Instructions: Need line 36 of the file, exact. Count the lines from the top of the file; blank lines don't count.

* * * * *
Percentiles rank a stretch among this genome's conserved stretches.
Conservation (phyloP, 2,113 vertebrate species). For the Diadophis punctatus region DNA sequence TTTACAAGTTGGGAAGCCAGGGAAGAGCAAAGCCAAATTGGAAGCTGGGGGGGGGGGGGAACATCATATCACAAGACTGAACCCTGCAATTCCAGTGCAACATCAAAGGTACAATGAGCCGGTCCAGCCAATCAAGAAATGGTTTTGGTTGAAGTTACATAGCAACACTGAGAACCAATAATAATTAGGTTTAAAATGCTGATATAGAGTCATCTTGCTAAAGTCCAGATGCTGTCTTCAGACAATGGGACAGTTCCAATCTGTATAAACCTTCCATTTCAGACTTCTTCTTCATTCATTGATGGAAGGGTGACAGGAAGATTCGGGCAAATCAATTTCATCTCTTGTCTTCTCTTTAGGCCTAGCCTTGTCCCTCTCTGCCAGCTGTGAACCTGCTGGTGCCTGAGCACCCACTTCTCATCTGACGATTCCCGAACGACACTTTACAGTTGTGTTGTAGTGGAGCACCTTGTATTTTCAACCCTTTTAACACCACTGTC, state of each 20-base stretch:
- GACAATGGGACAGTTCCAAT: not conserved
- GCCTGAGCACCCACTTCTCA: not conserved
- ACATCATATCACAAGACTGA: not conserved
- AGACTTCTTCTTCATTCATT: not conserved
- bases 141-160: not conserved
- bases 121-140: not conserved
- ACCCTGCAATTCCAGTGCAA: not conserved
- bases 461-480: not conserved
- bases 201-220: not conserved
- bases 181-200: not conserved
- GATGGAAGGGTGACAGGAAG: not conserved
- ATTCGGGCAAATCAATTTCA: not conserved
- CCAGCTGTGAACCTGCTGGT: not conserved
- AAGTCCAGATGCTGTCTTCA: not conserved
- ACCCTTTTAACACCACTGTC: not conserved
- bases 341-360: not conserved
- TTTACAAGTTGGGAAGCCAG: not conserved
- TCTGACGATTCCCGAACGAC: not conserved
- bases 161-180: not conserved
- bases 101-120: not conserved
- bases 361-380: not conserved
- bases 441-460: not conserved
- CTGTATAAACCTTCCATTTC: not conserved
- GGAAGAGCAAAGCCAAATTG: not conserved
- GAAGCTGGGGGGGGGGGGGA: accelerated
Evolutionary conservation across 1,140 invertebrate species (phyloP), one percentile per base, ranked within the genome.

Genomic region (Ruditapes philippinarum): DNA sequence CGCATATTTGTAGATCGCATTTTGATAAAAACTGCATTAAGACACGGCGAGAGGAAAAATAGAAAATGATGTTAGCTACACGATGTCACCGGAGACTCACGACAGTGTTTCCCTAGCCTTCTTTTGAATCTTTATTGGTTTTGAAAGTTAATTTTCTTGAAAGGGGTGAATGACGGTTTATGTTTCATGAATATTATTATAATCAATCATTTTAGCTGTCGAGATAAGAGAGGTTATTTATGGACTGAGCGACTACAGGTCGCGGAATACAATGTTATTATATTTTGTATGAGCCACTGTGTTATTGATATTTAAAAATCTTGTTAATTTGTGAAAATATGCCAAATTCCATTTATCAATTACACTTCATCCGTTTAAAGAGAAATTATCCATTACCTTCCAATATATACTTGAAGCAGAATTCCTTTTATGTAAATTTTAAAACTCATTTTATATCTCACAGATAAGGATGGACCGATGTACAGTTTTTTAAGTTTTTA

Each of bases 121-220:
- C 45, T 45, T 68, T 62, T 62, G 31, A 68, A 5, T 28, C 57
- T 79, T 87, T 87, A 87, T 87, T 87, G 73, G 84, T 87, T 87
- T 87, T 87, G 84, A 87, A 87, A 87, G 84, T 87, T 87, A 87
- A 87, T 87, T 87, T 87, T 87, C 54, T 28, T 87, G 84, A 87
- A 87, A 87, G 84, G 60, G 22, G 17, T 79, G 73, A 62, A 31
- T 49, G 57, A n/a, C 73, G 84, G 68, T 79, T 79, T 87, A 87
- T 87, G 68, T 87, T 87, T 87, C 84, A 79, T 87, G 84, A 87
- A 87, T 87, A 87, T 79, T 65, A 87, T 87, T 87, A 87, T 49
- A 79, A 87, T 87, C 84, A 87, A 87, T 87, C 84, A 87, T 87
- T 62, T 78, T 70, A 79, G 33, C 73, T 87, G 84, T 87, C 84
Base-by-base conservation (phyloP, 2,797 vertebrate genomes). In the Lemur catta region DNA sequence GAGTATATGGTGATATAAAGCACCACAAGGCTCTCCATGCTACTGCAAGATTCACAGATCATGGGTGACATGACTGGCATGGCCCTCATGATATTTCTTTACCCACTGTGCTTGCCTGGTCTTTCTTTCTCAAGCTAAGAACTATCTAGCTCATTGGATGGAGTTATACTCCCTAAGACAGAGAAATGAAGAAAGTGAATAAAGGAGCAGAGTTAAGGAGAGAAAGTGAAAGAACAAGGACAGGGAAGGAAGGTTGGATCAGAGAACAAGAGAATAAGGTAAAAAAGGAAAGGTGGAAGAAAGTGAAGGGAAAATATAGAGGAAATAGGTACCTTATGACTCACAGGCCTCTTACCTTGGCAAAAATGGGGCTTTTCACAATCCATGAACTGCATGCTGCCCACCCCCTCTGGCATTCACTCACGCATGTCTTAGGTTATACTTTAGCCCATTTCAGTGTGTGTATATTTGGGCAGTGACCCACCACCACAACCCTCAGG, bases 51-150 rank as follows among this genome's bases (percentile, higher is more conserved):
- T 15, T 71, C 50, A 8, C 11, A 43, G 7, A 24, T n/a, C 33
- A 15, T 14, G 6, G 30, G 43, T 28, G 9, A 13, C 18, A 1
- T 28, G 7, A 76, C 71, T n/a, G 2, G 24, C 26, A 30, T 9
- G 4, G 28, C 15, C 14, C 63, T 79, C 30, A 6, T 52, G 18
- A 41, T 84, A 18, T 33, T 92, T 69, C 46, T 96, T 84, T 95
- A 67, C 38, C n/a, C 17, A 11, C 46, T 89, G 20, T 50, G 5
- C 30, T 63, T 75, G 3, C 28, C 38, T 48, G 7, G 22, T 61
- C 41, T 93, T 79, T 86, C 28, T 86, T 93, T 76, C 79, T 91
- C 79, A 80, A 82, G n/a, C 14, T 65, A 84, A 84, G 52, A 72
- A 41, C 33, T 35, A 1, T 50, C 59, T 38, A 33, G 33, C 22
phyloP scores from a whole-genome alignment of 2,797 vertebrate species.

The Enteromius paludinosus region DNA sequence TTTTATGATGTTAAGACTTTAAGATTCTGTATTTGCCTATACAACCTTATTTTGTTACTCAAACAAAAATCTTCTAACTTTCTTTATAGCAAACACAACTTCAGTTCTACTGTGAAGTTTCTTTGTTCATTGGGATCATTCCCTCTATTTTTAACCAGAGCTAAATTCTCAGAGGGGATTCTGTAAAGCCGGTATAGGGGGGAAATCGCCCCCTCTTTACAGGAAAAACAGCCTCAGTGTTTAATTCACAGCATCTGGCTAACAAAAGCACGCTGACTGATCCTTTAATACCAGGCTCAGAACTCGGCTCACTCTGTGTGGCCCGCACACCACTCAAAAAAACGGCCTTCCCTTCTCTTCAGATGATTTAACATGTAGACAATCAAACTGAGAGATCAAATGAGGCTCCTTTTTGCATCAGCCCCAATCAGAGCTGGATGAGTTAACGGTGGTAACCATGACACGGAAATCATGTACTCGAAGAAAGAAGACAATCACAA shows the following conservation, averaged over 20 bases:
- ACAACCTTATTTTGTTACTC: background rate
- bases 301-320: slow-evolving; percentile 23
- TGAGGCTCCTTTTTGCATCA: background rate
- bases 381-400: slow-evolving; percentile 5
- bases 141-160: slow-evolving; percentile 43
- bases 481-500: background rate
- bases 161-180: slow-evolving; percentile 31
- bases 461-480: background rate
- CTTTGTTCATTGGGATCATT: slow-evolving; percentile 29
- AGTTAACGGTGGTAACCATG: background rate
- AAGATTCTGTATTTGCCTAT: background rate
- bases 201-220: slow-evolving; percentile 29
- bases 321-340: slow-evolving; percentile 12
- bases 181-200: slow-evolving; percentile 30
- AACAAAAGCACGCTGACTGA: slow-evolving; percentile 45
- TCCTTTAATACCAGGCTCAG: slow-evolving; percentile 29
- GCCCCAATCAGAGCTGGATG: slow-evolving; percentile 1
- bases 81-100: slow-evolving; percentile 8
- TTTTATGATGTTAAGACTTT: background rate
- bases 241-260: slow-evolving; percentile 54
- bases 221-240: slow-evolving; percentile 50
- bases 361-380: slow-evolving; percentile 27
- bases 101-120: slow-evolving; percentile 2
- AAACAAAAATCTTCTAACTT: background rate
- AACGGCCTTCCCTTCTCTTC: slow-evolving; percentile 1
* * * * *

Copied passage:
- T 49, G 57, A n/a, C 73, G 84, G 68, T 79, T 79, T 87, A 87